The Romberg test, sometimes spelled Rhomberg, is a commonly used but often misunderstood screening test for standing balance. It involves having the patient stand with feet together and arms either folded across the chest or at the sides. Initially, the patient’s ability to maintain this position with minimal swaying is observed. Subsequently, the patient is asked to stand with eyes closed, increasing their dependence on proprioceptive feedback. Increased sway during this phase is associated with proprioceptive or somatosensory loss.
In some cases, law enforcement settings may introduce an additional variable where the patient/suspect is instructed to tilt their head back while performing the test. The examiner then assesses stability under eyes-open versus eyes-closed conditions. While some have considered the Romberg test to be a measure of peripheral vestibular function, this theory has not been well-supported. Instead, most vestibular specialists understand that a positive Romberg test (increased sway with eyes closed) is likely indicative of reduced tactile feedback associated with a dorsal column lesion.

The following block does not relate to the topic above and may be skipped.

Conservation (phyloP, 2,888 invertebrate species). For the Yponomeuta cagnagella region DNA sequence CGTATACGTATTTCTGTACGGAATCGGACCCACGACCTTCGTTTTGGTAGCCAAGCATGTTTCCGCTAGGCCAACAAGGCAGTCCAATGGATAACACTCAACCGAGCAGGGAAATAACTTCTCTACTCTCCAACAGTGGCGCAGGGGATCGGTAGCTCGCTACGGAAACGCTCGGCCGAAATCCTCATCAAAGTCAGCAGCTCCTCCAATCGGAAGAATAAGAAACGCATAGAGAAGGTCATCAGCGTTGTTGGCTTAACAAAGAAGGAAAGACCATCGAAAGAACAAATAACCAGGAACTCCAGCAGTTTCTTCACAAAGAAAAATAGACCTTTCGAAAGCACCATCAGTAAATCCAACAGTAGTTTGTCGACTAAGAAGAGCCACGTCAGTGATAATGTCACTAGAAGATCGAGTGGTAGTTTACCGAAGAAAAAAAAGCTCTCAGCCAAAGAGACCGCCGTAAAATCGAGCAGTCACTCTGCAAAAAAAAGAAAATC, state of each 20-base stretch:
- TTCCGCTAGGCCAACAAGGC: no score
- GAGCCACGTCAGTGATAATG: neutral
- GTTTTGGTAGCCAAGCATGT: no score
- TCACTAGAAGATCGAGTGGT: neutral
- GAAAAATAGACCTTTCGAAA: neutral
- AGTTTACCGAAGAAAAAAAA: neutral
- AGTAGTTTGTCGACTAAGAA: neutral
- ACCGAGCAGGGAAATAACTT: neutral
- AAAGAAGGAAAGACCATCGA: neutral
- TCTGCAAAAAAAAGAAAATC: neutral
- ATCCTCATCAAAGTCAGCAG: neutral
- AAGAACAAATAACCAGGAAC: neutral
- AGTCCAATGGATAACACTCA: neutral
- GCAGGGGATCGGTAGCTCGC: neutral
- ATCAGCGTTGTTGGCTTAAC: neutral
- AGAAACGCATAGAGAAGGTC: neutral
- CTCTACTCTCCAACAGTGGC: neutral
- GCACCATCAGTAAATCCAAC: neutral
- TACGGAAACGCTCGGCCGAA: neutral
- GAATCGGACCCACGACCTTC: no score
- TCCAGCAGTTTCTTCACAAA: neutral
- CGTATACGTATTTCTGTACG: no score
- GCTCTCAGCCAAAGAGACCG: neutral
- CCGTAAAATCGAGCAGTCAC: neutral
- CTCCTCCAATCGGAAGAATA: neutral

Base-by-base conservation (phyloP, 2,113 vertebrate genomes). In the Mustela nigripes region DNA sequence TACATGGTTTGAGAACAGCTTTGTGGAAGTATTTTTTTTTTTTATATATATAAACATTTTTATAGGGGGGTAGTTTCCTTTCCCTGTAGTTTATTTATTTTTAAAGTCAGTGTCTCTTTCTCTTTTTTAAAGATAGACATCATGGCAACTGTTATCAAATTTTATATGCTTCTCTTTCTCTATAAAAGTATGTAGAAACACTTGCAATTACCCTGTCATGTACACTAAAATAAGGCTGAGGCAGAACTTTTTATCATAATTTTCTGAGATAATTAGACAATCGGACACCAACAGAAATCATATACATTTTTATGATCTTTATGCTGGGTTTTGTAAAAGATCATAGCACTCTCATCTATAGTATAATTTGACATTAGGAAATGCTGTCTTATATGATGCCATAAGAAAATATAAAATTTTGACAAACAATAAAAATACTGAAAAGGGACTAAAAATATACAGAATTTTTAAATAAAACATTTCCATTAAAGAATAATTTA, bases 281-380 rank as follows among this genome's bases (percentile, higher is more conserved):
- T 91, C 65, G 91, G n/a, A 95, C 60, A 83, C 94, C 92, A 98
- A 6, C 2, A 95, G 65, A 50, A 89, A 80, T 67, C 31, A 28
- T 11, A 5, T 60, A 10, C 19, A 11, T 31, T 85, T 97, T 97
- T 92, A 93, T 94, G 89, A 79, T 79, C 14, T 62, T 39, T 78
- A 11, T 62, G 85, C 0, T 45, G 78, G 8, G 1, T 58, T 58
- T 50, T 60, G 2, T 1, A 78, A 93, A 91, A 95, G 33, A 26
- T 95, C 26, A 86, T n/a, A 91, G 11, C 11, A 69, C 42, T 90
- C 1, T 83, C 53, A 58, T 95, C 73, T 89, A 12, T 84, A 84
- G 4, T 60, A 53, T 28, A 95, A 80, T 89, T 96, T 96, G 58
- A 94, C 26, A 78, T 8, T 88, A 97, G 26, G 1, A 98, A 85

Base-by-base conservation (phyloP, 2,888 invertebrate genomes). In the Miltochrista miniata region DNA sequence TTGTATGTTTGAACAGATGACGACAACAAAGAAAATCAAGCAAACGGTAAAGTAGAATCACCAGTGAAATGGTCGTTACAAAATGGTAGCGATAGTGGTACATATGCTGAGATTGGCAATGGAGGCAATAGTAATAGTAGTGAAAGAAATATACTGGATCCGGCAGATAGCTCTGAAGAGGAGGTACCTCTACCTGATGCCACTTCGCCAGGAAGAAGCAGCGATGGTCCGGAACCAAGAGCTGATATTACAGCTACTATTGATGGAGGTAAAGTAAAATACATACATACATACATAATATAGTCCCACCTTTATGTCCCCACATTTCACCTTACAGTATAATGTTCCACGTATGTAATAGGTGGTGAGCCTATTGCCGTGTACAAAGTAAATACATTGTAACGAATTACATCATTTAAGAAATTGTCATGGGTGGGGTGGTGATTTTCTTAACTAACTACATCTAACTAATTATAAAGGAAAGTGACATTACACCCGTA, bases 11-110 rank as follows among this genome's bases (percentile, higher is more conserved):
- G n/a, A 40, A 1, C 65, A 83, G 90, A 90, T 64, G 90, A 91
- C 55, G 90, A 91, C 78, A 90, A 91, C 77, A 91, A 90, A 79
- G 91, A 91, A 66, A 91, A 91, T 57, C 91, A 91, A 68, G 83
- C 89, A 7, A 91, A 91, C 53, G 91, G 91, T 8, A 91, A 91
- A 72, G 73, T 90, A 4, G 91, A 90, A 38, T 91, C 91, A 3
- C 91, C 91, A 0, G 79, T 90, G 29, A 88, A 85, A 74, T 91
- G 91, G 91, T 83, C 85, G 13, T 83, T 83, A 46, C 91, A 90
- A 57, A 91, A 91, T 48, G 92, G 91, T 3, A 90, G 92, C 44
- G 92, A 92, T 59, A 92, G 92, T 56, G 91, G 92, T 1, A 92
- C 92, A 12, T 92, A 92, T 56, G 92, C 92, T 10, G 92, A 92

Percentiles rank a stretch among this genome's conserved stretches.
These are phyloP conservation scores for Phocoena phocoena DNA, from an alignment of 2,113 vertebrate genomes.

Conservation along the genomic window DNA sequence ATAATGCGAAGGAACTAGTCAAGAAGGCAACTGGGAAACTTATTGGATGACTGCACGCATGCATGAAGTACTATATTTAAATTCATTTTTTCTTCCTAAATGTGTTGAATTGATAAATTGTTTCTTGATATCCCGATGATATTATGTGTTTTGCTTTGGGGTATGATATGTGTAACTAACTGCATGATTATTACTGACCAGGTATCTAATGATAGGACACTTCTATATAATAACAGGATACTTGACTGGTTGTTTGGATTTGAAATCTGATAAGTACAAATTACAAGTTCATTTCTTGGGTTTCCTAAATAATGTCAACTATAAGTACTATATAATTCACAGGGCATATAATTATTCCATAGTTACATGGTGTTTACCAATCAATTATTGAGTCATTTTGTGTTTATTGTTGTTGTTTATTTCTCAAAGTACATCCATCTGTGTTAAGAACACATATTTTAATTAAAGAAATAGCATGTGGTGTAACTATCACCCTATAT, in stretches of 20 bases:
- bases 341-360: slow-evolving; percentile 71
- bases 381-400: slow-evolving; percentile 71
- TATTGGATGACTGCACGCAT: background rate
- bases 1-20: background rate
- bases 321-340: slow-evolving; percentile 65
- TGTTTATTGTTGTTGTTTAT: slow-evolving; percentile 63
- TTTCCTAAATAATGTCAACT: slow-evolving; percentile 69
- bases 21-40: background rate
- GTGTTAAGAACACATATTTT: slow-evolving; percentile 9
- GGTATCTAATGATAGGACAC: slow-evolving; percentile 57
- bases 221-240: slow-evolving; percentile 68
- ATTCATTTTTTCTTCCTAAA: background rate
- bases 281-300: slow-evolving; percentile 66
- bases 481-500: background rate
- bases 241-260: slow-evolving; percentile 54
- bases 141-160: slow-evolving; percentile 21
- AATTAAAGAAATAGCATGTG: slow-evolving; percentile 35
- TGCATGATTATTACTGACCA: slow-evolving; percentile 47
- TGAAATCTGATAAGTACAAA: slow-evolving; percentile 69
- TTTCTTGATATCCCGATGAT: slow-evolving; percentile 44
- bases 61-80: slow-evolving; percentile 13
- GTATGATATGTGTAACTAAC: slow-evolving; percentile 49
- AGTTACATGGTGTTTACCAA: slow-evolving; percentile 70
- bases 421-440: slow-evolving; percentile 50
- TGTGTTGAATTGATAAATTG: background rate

It is important to note that patients with cerebellar lesions may also exhibit increased sway with eyes closed during the Romberg test. However, the test cannot distinguish between patients with proprioceptive loss and those with cerebellar dysfunction. The cerebellum is more involved in motor output and control, while dorsal column lesions primarily affect proprioception in the lower extremities. Patients with compensated vestibular dysfunction often perform normally on the Romberg test.
As audiologists, incorporating the Romberg test into your evaluation for patients complaining of unsteadiness on their feet can provide valuable insights. When a patient fails the Romberg test, it may suggest a deficit in their ability to sense movement, such as proprioceptive loss.
On the other hand, if a patient passes the Romberg test but struggles with tandem gait (heel to toe walking), it could indicate a motor control issue, possibly related to cerebellar dysfunction. This distinction allows you to quickly identify whether the patient is experiencing trouble sensing movement or generating movement.